Founder of Wootz Militaria, arguably one of the most trusted organisations for the restoration of antique arms & armour, is respected all over the world by collectors, institutions & museums and has worked on thousands of wootz swords.
He has been a Consultant for television channels such as the BBC and The History Channel (Forged in Fire). He is one of last traditional Indian Wootz Smiths involved in making and forging Wootz steel. As a Sikligar (Indian Weapons maker) he has a wealth of knowledge on how ancient weapons were made using wootz steel. He is an active collector of Indo Persian arms & armour and promotes active research in the field. Jin is also one of the very few practitioners of the traditional weapons based martial art of Shastar Bidiya.
Certification Officer (Co Founder)
Peter Swarz-Burt (Hawaii)
Began making knives about 30 years ago while living in Maine, and has been a professional Bladesmith for over 25 years. His interest in wootz began in 1999 after reading an article on the subject by Pendray and Verhoeven, but it was not until 2001 that he began experimenting in earnest. It was during that year that he began melting ingots, and by the end of the year had forged his first successful wootz blades.
In the decades since he has made literally hundreds of ingots, some as large as 7kg, and slowly over that time he came to understand many aspects of this tricky material. It has only been in the past few years, mostly since moving to Hawai’i, that he truly began experimenting with wootz to begin working out the limits of what it could do and how he could get the results that he wanted every time. That exploration continues, as does his research into steel metallurgy as a whole.
Sebastian Szukalski B.Sc, M.Phil (Australia)
Is a collector of antique swords with an academic interest in the area of archeo-metallurgy of crucible steel. He has a focus for the application of modern mass spectrometry and radioisotyping and how it can be used for the analysis and dating of crucible steel artefacts.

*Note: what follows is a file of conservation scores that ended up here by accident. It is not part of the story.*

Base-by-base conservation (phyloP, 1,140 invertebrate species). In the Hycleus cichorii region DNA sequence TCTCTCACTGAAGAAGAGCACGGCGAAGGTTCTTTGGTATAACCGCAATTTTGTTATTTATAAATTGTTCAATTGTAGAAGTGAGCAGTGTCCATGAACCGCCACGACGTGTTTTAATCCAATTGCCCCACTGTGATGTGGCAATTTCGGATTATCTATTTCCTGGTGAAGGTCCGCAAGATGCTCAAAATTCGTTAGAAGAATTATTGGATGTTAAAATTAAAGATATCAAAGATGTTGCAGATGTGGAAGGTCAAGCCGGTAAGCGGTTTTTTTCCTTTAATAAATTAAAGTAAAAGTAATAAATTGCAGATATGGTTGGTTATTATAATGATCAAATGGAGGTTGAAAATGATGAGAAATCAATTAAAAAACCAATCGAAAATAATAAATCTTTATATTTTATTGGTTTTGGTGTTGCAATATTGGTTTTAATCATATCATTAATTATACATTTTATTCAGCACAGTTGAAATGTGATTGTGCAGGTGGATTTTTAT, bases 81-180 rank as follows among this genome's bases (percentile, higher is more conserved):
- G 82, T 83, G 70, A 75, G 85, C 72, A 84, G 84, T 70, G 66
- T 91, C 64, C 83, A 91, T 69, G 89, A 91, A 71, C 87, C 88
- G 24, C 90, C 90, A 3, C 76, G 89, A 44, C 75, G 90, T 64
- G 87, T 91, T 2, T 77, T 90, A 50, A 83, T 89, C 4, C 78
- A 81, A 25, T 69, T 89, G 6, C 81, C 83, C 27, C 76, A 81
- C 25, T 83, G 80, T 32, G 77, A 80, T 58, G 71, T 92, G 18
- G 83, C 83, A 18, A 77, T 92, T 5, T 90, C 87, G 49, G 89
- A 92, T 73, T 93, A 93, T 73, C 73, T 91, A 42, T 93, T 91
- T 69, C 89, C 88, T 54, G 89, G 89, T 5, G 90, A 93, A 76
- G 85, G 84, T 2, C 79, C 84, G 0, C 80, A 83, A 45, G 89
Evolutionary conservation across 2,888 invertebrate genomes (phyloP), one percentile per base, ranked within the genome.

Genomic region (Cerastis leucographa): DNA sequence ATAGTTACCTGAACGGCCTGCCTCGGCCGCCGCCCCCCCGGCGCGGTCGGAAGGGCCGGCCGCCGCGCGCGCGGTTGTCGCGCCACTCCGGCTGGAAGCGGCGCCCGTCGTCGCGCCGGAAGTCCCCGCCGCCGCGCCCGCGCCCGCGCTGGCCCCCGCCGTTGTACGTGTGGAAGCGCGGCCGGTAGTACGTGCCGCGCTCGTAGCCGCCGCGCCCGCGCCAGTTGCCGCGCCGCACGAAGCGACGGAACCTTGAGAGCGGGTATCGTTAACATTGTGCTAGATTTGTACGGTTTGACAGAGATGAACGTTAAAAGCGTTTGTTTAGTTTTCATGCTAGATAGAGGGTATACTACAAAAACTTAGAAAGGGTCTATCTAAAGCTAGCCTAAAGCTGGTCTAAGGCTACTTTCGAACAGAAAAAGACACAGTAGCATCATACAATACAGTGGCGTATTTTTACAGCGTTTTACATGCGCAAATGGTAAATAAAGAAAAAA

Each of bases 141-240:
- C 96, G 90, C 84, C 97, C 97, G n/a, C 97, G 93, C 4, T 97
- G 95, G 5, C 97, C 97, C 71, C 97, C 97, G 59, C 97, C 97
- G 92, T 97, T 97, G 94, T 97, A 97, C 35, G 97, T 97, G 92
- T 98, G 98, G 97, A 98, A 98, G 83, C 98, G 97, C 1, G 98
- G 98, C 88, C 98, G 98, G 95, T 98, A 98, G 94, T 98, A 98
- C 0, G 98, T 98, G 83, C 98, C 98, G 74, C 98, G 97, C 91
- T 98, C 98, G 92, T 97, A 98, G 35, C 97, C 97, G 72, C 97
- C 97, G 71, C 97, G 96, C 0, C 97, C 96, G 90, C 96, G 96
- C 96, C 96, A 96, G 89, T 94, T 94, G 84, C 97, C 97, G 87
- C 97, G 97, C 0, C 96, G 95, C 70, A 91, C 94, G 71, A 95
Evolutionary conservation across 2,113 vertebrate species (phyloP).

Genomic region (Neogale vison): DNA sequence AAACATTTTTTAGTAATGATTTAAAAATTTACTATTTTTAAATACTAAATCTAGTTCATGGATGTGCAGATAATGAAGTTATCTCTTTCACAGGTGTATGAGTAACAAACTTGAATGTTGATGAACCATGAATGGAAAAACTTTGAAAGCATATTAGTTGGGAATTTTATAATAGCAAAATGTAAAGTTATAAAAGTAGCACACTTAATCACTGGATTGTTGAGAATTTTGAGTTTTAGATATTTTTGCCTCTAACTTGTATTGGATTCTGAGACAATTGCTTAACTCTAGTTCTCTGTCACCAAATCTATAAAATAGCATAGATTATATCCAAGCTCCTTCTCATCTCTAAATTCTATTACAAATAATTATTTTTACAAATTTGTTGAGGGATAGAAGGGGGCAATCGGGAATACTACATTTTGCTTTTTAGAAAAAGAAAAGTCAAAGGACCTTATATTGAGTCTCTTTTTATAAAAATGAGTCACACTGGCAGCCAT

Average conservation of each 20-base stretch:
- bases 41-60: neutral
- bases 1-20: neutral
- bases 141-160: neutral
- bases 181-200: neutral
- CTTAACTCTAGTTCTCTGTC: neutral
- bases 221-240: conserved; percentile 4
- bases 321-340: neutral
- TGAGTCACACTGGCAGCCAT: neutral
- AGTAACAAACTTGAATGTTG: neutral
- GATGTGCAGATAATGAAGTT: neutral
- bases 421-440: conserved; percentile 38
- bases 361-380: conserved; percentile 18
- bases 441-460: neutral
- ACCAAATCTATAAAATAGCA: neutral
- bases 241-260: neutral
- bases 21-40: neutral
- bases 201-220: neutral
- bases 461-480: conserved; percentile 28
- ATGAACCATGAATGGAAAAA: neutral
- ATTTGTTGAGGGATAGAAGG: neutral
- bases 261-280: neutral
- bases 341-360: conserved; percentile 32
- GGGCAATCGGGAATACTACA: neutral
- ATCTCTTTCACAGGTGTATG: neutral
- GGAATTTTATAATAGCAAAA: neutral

Being an academic and a collector he brings a greatly appreciated scientific and research based facet to the Society Board.
Mert Tansu (Australia)
Is a full time knife maker based in the Hunter Valley, New South Wales, Australia. He was born in Turkey and lived there until 2005. Growing up in a touristic area he was always fascinated with the swords and daggers which he had seen in the Museums and his obsession with antique arms began to show itself for the first time when he was about 10 years old. While his friends were asking their parents for bicycles or skateboards, his end of year goal was to get good enough grades to make his parents buy him a replica Kılıç sword. After getting his first sword at the age of 10 he would have to wait for almost 30 years to get the next one!
While he has used many sharp knives for his work as a chef and a knife collector, his interest in steel and especially wootz steel peaked when he became a full time knife maker in 2018. Learning more about his roots and his great grandfathers legacy as a sword smith, he then started to connect the dots between his fascination with antique Turkish arms and wootz steel. He has now been collecting Wootz steel, Kılıç and Shamshir and for the last 3 years he has been working on wootz steel.
Two heads are better than one and a society is even better!
The most active Wootz smiths, researchers and historians got together to help build a society around the mysterious steel that is called wootz!